New Zealand filmmaker Anthony Powell spent 10 years working on Antarctica: A Year on Ice, a striking documentary that makes use of special cameras designed to withstand extreme temperatures. We talked to Powell about the incredible challenges of filming in the relentless cold.

Antarctica is no mere nature film — it's also a look at what sort of person would want to live in such extreme conditions. Summers can be rough, of course, but imagine spending the winter in Antarctica: Months of constant darkness filled with hurricane-level storms and temperatures so devastatingly cold that a task as simple as stepping outdoors could be deadly. And it's not just physically challenging; the handful of humans who hunker down for the season — an international crew scattered among the continent's different bases — must battle cabin fever, boredom, impossible cravings (movie dates, sushi … cauliflower?), the dreaded Polar T3 syndrome, and more.

We caught up with Powell over the phone from Christchurch, just days before he was due to leave for another stint in the frozen South.

io9: How are you feeling about heading back to Antarctica?

Anthony Powell: I'm excited! I've actually been away for two years now, so I'm itching to get back there.

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How many years have you spent there, total?

I started going in 1998, and cumulatively I've had over 100 months on the ice. I've wintered over nine times. I started working at New Zealand's Scott Base, which is just over the hill from the American McMurdo Station. After three years at Scott Base, I met and married an American lass from Orange County, California, who was working at McMurdo. We got married down there, and basically for the last 10 years I've been working at McMurdo.

And we see your wedding in the movie! Do a lot of relationships form in Antarctica?

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Definitely. A bunch of friends of ours who have met down there have gone on to get married later on.

The title of the movie references "a year on ice," but you actually filmed it over a decade. You must have had hundreds of hours of footage — how did you decide what to include?

It was always a case of trying to portray the experience of what it's like to be there for a year. Initially, I was shooting a lot of the landscapes, and it took me a good seven years before I had [figured out] how to make the camera work in the cold. Over the last several years, I've been concentrating on the human side of the story to go along with the rest of the visuals. As a general guideline, I tried to follow the emotional life of what it's like for people who go there — the experiences we go through. As for what to include and not to include, my guide was if I saw something and had an emotional reaction to it, that's what I put in the film.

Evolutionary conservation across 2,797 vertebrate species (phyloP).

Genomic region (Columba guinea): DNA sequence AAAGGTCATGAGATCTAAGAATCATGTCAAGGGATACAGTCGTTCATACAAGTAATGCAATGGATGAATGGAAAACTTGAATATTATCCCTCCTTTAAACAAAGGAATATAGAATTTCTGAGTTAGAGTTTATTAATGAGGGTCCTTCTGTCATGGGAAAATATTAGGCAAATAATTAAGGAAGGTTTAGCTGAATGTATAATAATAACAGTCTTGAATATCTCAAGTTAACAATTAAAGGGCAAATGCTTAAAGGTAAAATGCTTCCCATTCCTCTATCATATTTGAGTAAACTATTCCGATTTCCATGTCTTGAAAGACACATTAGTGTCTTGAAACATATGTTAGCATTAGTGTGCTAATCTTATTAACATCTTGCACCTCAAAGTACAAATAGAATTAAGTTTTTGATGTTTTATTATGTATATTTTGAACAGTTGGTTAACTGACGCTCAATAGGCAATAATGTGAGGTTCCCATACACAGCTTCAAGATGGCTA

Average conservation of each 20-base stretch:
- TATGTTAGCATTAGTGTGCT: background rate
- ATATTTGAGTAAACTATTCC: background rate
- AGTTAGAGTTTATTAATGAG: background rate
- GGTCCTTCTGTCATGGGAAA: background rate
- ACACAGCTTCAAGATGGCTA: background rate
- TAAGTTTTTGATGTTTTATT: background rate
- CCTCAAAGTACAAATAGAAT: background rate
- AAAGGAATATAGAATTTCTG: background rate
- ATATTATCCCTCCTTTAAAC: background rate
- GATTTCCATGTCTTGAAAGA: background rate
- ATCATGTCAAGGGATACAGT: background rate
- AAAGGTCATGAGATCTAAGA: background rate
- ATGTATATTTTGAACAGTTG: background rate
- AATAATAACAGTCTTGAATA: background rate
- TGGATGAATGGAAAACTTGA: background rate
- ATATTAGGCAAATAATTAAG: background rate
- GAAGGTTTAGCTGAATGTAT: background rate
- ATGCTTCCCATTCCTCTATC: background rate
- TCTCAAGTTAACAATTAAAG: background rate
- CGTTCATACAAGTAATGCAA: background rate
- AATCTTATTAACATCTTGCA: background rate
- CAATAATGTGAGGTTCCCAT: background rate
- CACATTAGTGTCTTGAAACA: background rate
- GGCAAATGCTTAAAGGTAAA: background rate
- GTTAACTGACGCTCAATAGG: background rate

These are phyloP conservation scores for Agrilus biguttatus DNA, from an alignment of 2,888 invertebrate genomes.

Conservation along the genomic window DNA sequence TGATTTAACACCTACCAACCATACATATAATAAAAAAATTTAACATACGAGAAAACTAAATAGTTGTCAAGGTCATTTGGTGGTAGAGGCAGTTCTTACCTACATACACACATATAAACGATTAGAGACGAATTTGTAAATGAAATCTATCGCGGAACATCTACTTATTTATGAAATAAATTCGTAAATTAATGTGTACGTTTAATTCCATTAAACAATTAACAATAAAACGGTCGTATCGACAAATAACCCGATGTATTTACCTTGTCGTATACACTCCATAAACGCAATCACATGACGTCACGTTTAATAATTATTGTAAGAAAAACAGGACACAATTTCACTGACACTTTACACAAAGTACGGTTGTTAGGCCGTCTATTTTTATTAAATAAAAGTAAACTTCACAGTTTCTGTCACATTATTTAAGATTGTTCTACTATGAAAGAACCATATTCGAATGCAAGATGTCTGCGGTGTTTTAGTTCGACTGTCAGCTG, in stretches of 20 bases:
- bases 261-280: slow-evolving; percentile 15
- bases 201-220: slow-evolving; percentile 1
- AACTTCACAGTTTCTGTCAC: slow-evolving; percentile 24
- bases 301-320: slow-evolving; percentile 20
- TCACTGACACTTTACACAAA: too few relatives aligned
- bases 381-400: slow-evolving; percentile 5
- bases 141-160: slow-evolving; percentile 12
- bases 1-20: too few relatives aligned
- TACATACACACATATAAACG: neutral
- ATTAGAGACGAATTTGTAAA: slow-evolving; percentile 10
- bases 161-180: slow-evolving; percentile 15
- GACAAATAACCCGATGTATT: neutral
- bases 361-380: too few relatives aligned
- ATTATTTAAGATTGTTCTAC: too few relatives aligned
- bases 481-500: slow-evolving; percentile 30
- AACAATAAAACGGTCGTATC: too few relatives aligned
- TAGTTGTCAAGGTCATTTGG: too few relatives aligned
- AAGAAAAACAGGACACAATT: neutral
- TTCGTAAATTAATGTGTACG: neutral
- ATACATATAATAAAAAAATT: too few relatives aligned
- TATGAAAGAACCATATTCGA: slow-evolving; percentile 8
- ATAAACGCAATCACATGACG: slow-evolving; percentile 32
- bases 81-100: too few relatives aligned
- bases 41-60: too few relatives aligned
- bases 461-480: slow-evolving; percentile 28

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How did you create a camera that could function in such extreme conditions?

When I first started going there, I was shooting a lot of slide film. That was extremely frustrating, because you'd shoot photos for a year, get them developed when you got home, and then you'd see all the mistakes that you made. You'd have a lot of problems with film snapping in the cameras from the cold. When you get to the more extreme temperatures, you have to vary your exposure length because the actual chemical reactions slow down. And you get the film winding inside the camera, because it gets so dry you have static electricity discharges, so you end up with lightning bolts on the film.

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I got my first digital camera around 2003, and at that point the learning curve just went through the roof, because you could see the results straight away. The biggest problem is the camera power supply. I was hauling around car batteries just to keep the cameras going. Motion control systems, anything commercially available, are basically a waste of time, because they'll have rubber drive belts and plastic pulleys, and they all just turn brittle in the cold and snap. I was resorting to really basic technology — like pieces of twine that still behave in the cold. In general, the simplest technology just works the best, because there's fewer things that can go wrong.

But right around minus 40, the lubricating grease inside the camera on the DSLRs will start to stiffen up, and the shutter will become sluggish. When you get to about minus 75 Fahrenheit or so, the actual physical properties of some of the electronics inside the camera will actually start to change — all sorts of weird things with the exposure value. I've lost a few cameras to stormy conditions. One camera I had bolted to a fence post for five months, and when one of the storms came through, I went and checked it the next day. When I opening up the camera, inside it was packed solid with snow, even though it had been all closed up, and wrapped up. The snow was just that fine, and had been driven so incredibly powerfully into the camera.

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One of the themes of the film is the difference between Antarctica's "summer people" and "winter people." What qualities does a "winter person" has to have in order to make it through the season?